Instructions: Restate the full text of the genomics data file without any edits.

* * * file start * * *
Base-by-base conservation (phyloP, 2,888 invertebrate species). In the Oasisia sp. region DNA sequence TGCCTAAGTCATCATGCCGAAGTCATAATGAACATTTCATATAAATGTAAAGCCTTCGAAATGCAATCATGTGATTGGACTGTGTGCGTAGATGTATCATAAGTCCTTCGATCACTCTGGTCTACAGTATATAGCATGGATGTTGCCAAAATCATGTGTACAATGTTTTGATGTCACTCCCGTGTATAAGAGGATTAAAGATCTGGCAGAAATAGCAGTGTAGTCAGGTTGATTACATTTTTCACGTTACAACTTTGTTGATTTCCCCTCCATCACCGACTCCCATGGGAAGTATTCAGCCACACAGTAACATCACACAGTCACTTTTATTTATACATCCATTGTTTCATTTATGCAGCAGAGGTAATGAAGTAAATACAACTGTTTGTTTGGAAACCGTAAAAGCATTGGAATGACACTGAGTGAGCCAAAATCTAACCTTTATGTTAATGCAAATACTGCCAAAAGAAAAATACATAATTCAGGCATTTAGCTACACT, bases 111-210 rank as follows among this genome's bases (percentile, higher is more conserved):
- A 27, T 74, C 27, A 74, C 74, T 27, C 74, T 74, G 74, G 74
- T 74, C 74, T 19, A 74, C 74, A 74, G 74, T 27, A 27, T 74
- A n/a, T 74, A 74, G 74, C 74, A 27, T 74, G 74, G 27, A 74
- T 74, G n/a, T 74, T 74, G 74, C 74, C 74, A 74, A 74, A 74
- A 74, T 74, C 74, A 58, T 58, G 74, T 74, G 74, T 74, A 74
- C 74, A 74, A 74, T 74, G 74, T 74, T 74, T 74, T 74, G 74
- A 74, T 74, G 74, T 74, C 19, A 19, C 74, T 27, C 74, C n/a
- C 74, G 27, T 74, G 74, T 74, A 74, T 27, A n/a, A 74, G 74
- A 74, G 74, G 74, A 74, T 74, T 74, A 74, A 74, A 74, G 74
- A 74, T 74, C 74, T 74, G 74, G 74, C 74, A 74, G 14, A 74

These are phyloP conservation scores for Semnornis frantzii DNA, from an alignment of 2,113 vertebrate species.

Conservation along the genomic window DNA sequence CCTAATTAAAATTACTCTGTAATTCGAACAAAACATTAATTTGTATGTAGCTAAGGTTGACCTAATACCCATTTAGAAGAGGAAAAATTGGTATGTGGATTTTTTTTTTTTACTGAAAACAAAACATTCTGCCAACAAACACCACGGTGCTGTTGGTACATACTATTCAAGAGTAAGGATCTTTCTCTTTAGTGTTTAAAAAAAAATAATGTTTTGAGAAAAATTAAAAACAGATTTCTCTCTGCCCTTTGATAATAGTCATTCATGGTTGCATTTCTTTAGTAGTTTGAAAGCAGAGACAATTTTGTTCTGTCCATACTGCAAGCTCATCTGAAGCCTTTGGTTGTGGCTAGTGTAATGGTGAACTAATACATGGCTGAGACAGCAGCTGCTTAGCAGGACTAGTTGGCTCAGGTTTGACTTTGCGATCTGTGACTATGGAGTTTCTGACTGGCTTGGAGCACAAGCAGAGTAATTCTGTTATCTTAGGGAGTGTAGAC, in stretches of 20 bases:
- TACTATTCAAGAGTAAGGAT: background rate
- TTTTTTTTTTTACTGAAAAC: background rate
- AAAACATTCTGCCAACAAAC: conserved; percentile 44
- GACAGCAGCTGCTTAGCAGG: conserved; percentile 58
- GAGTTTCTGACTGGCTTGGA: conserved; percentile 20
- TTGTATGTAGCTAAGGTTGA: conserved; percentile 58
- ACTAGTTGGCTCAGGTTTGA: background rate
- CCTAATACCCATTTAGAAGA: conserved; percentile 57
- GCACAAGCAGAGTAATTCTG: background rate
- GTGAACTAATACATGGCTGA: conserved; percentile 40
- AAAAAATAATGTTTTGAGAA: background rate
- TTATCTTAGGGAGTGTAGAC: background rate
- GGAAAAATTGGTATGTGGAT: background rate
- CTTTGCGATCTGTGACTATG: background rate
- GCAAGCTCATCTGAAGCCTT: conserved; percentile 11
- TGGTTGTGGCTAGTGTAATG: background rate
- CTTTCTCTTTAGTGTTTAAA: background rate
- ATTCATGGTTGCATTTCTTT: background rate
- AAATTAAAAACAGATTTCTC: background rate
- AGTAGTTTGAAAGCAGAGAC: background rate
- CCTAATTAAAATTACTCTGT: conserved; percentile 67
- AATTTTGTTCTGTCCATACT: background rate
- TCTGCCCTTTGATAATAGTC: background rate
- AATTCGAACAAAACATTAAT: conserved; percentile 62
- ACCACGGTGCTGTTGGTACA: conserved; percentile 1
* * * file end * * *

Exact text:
Base-by-base conservation (phyloP, 2,888 invertebrate species). In the Oasisia sp. region DNA sequence TGCCTAAGTCATCATGCCGAAGTCATAATGAACATTTCATATAAATGTAAAGCCTTCGAAATGCAATCATGTGATTGGACTGTGTGCGTAGATGTATCATAAGTCCTTCGATCACTCTGGTCTACAGTATATAGCATGGATGTTGCCAAAATCATGTGTACAATGTTTTGATGTCACTCCCGTGTATAAGAGGATTAAAGATCTGGCAGAAATAGCAGTGTAGTCAGGTTGATTACATTTTTCACGTTACAACTTTGTTGATTTCCCCTCCATCACCGACTCCCATGGGAAGTATTCAGCCACACAGTAACATCACACAGTCACTTTTATTTATACATCCATTGTTTCATTTATGCAGCAGAGGTAATGAAGTAAATACAACTGTTTGTTTGGAAACCGTAAAAGCATTGGAATGACACTGAGTGAGCCAAAATCTAACCTTTATGTTAATGCAAATACTGCCAAAAGAAAAATACATAATTCAGGCATTTAGCTACACT, bases 111-210 rank as follows among this genome's bases (percentile, higher is more conserved):
- A 27, T 74, C 27, A 74, C 74, T 27, C 74, T 74, G 74, G 74
- T 74, C 74, T 19, A 74, C 74, A 74, G 74, T 27, A 27, T 74
- A n/a, T 74, A 74, G 74, C 74, A 27, T 74, G 74, G 27, A 74
- T 74, G n/a, T 74, T 74, G 74, C 74, C 74, A 74, A 74, A 74
- A 74, T 74, C 74, A 58, T 58, G 74, T 74, G 74, T 74, A 74
- C 74, A 74, A 74, T 74, G 74, T 74, T 74, T 74, T 74, G 74
- A 74, T 74, G 74, T 74, C 19, A 19, C 74, T 27, C 74, C n/a
- C 74, G 27, T 74, G 74, T 74, A 74, T 27, A n/a, A 74, G 74
- A 74, G 74, G 74, A 74, T 74, T 74, A 74, A 74, A 74, G 74
- A 74, T 74, C 74, T 74, G 74, G 74, C 74, A 74, G 14, A 74

These are phyloP conservation scores for Semnornis frantzii DNA, from an alignment of 2,113 vertebrate species.

Conservation along the genomic window DNA sequence CCTAATTAAAATTACTCTGTAATTCGAACAAAACATTAATTTGTATGTAGCTAAGGTTGACCTAATACCCATTTAGAAGAGGAAAAATTGGTATGTGGATTTTTTTTTTTTACTGAAAACAAAACATTCTGCCAACAAACACCACGGTGCTGTTGGTACATACTATTCAAGAGTAAGGATCTTTCTCTTTAGTGTTTAAAAAAAAATAATGTTTTGAGAAAAATTAAAAACAGATTTCTCTCTGCCCTTTGATAATAGTCATTCATGGTTGCATTTCTTTAGTAGTTTGAAAGCAGAGACAATTTTGTTCTGTCCATACTGCAAGCTCATCTGAAGCCTTTGGTTGTGGCTAGTGTAATGGTGAACTAATACATGGCTGAGACAGCAGCTGCTTAGCAGGACTAGTTGGCTCAGGTTTGACTTTGCGATCTGTGACTATGGAGTTTCTGACTGGCTTGGAGCACAAGCAGAGTAATTCTGTTATCTTAGGGAGTGTAGAC, in stretches of 20 bases:
- TACTATTCAAGAGTAAGGAT: background rate
- TTTTTTTTTTTACTGAAAAC: background rate
- AAAACATTCTGCCAACAAAC: conserved; percentile 44
- GACAGCAGCTGCTTAGCAGG: conserved; percentile 58
- GAGTTTCTGACTGGCTTGGA: conserved; percentile 20
- TTGTATGTAGCTAAGGTTGA: conserved; percentile 58
- ACTAGTTGGCTCAGGTTTGA: background rate
- CCTAATACCCATTTAGAAGA: conserved; percentile 57
- GCACAAGCAGAGTAATTCTG: background rate
- GTGAACTAATACATGGCTGA: conserved; percentile 40
- AAAAAATAATGTTTTGAGAA: background rate
- TTATCTTAGGGAGTGTAGAC: background rate
- GGAAAAATTGGTATGTGGAT: background rate
- CTTTGCGATCTGTGACTATG: background rate
- GCAAGCTCATCTGAAGCCTT: conserved; percentile 11
- TGGTTGTGGCTAGTGTAATG: background rate
- CTTTCTCTTTAGTGTTTAAA: background rate
- ATTCATGGTTGCATTTCTTT: background rate
- AAATTAAAAACAGATTTCTC: background rate
- AGTAGTTTGAAAGCAGAGAC: background rate
- CCTAATTAAAATTACTCTGT: conserved; percentile 67
- AATTTTGTTCTGTCCATACT: background rate
- TCTGCCCTTTGATAATAGTC: background rate
- AATTCGAACAAAACATTAAT: conserved; percentile 62
- ACCACGGTGCTGTTGGTACA: conserved; percentile 1